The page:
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Mahabalipuram

Mahabalipuram

This is a small, quiet seaside resort with a unique 7th-century Shore Temple, a lovely beach, and some of the most beautiful rock-cut temples in the world. Situated on the shore of the Bay of Bengal, Mahabalipuram was already a famous seaport in the 1st century AD at about the time Tamil Nadu’s recorded history begins. It was later adopted by the empire-building Pallava kings (AD 600-800), who turned it into a major trading port to service their nearby capital of Kanchipuram. They also used the town as a workshop for their temple-building schemes. The 7th century AD marking a move away from monolith rock-cut cave architecture to free-standing, structural temples.

The seven ‘rathas’ or temple chariots, and the seven pagoda-style shore temples they built here at Mahabalipuram are the earliest known examples of Dravidian architecture, and were constructed in a single century-long burst of creative enthusiasm, starting in the reign of Narasimbavarman I (AD 630-68). For some reason, the large complex of caves, temples, bas-reliefs and friezes covering a huge hump-back hillock in the town centre was never finished. As at Ajanta and Ellora, the architects suddenly and inexplicably deserted the site, and its rich treasure of ancient art and sculpture lay lost and forgotten.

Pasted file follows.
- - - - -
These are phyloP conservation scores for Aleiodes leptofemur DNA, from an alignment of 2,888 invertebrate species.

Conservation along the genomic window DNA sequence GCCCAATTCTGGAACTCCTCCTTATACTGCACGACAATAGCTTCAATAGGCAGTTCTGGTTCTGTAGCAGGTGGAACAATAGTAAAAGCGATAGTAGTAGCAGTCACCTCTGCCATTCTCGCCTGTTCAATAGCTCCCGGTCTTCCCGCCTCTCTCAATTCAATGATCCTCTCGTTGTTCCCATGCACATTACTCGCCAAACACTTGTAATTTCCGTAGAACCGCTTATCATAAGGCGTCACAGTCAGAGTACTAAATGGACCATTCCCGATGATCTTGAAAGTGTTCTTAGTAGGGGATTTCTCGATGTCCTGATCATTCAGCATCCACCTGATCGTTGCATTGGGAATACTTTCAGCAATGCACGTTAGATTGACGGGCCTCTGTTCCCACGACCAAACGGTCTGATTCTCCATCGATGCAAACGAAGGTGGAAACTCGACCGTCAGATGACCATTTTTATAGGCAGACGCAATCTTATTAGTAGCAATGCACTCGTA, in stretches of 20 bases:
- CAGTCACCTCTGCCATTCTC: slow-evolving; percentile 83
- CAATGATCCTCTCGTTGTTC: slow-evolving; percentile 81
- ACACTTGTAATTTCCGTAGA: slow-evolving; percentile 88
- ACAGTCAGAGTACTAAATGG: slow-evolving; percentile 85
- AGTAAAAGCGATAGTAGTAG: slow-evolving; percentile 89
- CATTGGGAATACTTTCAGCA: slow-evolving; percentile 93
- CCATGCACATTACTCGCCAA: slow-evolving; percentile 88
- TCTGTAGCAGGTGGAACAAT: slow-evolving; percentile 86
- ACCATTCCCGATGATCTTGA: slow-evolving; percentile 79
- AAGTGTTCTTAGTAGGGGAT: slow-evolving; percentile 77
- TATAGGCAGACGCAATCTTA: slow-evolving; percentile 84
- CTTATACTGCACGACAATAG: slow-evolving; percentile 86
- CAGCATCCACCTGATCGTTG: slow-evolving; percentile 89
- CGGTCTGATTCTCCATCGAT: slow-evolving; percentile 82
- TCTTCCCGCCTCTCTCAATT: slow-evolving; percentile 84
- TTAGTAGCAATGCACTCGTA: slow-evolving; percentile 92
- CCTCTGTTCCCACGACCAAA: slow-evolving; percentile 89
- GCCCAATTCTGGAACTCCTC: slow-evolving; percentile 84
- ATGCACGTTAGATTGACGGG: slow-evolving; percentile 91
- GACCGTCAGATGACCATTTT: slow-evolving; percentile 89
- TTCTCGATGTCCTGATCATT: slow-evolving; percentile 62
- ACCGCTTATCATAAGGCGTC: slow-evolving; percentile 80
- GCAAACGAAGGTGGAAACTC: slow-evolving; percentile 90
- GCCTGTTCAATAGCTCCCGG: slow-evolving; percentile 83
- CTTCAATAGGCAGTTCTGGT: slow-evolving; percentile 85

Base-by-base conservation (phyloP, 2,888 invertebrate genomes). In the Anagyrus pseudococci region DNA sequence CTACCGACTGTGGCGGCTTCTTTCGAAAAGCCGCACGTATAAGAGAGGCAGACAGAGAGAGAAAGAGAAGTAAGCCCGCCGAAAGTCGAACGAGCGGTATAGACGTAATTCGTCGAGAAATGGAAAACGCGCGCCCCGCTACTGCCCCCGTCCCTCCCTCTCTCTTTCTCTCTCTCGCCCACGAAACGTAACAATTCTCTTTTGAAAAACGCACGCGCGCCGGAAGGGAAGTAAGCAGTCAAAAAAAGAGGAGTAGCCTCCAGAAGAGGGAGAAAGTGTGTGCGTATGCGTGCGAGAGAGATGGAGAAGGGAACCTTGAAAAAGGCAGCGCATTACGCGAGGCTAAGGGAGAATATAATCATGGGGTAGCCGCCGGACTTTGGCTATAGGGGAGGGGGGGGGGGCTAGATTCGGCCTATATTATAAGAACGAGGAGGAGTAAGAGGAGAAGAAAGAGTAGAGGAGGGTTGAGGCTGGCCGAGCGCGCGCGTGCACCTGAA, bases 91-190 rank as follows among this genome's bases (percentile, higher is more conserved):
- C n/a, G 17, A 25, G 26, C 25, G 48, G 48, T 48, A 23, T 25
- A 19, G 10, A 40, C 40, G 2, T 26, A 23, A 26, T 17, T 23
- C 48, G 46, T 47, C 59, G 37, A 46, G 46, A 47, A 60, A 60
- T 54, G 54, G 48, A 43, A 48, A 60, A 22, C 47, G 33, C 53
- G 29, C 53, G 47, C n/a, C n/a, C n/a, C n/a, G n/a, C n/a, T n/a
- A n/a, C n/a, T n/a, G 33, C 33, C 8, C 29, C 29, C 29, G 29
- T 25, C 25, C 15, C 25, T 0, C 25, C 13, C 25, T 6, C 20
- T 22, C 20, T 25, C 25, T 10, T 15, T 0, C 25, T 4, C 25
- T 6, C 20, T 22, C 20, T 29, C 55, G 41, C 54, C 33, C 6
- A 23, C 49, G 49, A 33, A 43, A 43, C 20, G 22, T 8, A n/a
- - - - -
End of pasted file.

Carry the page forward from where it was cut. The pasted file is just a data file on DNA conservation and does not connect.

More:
Now a small, thriving township, Mahabalipuram has become very popular with tourists needing a break from busy Madras; it is an ideal spot to wind down, switch off and relax. It has a year-round season, but is most pleasant from November to February.

ARRIVAL/DEPARTURE
From Mahabalipuram, there are regular buses from the bus-stand opposite Mammals Bhavan hotel to Kanchipuram (from 5 am to 7.30 pm; 21/2 hours) and express buses to Madras (6 am, 12 noon, 2.30 pm, 3.45 pm and 5.15 pm; 11/2 hrs). There are also buses daily to Bangalore (7/8 hrs) and one bus to Madurai (10 hrs). There’s no need to advance-book tickets; you can buy them on the bus.

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